South Carolina Schools In The Early 1900s May Shock You. They’re So Different.
In 1915 Julius Rosenwald, the President of Sears & Roebuck, worked with Booker T. Washington to create a matching funds program to improve schools dedicated to rural African Americans throughout the South.
From 1917 to 1932 the Rosenwald program helped to build nearly 5,000 schools, shops and teacherages in the American South. Rosenwald’s Fund required communities to raise part of the capital needed to fund the building projects. Unlike today, where communities vote on tax referendums to build or upgrade schools, South Carolina’s communities, both black and white, voluntarily stepped up to the plate with generous donations for the fund. Nearly 500 new Rosenwald school buildings were erected in South Carolina in the early 1900s.
While this pictorial may illustrate how different schools were in the early 1900s compared to now, it also demonstrates a significant upgrade in the school system for African Americans in the South during a time of racial segregation. Few of the Rosenwald Schools in South Carolina survive. Take a look at some of them as they appear today and in the past.
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Did you know about the Rosenwald Schools fund and that communities all over rural South Carolina banded together to build schools with better ventilation, better lighting and overall improved learning conditions for African Americans in the community? The program and these buildings are now a huge part of the history of South Carolina.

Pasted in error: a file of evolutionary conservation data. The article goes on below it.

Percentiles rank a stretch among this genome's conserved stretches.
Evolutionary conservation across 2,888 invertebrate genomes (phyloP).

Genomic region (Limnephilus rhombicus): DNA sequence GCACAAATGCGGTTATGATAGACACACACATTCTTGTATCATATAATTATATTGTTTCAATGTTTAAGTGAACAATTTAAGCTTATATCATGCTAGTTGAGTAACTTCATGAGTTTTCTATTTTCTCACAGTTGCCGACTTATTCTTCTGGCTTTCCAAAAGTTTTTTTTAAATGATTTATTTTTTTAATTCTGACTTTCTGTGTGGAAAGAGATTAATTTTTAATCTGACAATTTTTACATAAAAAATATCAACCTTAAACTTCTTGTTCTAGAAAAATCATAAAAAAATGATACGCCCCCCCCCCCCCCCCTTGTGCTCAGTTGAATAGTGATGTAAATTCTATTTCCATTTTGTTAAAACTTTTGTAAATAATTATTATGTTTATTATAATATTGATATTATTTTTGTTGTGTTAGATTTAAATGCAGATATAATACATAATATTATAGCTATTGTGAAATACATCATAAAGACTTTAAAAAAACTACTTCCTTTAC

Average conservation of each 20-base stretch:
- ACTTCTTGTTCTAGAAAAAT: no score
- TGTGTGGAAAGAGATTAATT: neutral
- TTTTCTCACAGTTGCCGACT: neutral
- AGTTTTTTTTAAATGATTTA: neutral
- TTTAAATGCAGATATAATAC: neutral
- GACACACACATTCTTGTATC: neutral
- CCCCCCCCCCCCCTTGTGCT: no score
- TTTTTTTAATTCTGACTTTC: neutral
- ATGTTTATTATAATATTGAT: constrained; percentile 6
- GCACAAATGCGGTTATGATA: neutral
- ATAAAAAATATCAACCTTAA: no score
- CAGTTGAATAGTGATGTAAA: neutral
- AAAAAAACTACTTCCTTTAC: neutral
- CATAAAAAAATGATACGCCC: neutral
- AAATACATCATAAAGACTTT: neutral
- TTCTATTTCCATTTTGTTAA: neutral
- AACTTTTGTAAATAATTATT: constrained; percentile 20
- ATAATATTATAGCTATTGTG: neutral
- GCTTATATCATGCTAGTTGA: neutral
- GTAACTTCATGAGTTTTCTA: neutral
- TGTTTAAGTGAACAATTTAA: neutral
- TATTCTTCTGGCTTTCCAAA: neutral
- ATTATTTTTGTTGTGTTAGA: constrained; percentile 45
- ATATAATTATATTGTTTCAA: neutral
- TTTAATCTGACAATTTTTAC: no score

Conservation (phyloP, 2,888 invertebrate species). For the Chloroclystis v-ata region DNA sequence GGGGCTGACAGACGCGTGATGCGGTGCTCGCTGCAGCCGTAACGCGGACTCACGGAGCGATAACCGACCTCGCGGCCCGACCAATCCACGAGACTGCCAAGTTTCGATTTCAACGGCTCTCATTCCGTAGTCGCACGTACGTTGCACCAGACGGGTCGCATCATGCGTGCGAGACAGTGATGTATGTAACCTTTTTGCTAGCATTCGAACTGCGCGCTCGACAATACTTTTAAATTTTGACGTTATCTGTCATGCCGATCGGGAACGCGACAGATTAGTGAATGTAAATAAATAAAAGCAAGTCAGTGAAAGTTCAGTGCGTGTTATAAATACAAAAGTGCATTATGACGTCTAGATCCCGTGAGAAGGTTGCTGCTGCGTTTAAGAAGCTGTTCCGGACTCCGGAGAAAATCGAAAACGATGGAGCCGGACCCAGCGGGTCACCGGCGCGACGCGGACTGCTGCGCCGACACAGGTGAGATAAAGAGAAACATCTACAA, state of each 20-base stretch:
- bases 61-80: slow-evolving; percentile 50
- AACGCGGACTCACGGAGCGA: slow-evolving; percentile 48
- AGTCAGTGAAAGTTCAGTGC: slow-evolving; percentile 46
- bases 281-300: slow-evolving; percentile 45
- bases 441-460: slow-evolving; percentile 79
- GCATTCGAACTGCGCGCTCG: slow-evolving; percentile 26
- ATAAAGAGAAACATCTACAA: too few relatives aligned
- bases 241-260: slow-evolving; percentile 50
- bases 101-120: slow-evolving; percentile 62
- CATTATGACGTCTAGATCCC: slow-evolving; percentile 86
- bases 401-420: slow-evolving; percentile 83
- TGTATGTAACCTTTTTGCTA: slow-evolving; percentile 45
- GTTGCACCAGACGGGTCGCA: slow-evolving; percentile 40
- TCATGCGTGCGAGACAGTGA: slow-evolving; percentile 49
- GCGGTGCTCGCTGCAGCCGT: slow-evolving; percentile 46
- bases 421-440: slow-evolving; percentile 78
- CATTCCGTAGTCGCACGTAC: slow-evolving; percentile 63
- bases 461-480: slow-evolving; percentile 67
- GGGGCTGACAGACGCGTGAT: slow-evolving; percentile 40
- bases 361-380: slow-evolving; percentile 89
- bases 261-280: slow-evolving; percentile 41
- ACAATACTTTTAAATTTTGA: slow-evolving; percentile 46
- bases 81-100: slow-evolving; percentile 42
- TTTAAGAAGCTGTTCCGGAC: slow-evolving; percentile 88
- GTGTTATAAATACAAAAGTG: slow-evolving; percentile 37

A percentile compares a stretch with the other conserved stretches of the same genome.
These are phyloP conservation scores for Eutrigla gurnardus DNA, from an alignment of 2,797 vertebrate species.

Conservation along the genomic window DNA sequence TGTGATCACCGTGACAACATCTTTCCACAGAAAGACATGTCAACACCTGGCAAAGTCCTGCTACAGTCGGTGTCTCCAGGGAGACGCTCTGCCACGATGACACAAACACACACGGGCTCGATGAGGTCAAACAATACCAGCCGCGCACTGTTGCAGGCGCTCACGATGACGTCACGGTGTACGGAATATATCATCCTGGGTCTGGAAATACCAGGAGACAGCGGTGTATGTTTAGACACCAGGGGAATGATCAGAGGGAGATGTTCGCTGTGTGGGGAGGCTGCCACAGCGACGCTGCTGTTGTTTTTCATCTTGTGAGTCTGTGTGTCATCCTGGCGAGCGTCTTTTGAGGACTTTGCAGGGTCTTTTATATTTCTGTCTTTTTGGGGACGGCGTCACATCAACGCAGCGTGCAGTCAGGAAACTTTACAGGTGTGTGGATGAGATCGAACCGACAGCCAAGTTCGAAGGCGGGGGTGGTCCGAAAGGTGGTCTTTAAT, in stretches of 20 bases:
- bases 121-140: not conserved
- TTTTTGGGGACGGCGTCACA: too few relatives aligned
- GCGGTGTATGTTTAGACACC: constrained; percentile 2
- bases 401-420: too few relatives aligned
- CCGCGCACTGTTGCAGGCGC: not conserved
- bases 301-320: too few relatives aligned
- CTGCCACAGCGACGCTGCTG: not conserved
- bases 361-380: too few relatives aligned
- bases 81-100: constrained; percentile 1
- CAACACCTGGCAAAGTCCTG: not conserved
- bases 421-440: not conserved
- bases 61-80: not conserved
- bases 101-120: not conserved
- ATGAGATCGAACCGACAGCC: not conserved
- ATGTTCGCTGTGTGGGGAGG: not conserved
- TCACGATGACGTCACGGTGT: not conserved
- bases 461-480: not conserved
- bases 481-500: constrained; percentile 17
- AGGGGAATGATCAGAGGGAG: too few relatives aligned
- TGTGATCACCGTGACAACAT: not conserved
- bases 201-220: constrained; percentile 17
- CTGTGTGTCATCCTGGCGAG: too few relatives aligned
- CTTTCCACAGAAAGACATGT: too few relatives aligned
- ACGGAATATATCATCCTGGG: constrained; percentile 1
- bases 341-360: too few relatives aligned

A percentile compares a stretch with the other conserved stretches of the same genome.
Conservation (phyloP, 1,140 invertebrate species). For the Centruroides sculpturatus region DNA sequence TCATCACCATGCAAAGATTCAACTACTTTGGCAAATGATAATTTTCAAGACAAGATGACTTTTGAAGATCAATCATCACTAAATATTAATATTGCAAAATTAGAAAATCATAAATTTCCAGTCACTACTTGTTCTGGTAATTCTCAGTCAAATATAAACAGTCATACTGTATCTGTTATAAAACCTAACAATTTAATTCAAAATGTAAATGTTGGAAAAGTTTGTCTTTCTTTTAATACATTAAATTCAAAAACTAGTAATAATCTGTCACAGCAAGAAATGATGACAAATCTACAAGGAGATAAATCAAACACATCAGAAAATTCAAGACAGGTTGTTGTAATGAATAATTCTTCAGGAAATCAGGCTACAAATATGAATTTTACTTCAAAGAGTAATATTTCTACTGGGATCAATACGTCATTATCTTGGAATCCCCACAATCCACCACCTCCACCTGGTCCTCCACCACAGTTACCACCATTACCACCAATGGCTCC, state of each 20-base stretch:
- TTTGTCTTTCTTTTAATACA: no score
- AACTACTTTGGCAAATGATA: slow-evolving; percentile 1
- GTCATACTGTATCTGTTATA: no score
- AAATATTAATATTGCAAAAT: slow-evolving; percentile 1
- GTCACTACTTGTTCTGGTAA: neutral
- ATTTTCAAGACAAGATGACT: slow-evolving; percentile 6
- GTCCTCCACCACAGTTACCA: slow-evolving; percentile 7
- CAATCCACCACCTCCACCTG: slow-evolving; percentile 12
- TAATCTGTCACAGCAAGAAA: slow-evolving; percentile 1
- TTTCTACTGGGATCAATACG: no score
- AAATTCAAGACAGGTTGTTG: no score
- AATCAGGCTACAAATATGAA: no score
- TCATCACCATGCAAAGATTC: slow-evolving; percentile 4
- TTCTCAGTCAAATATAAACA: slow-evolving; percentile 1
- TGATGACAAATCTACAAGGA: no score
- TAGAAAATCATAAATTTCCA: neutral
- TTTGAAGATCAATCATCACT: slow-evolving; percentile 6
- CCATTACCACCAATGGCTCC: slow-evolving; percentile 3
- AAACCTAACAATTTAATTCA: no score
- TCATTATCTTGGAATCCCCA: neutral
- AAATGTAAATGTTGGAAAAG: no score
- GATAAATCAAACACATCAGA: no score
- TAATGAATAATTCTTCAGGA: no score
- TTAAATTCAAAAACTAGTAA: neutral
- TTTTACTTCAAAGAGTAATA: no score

Robin Jarvis is a travel and entertainment writer and editor for OnlyInYourState.com with a bachelor's degree in Journalism. Her love for travel has taken her to many parts of the world. She spent more than two decades living on the coast in South Carolina and currently lives in the mountains of North Carolina - although she still makes it back to see family in South Carolina quite often. When she's not working, she loves to hike, kayak, and check out new adventures. Get in touch at [email protected]
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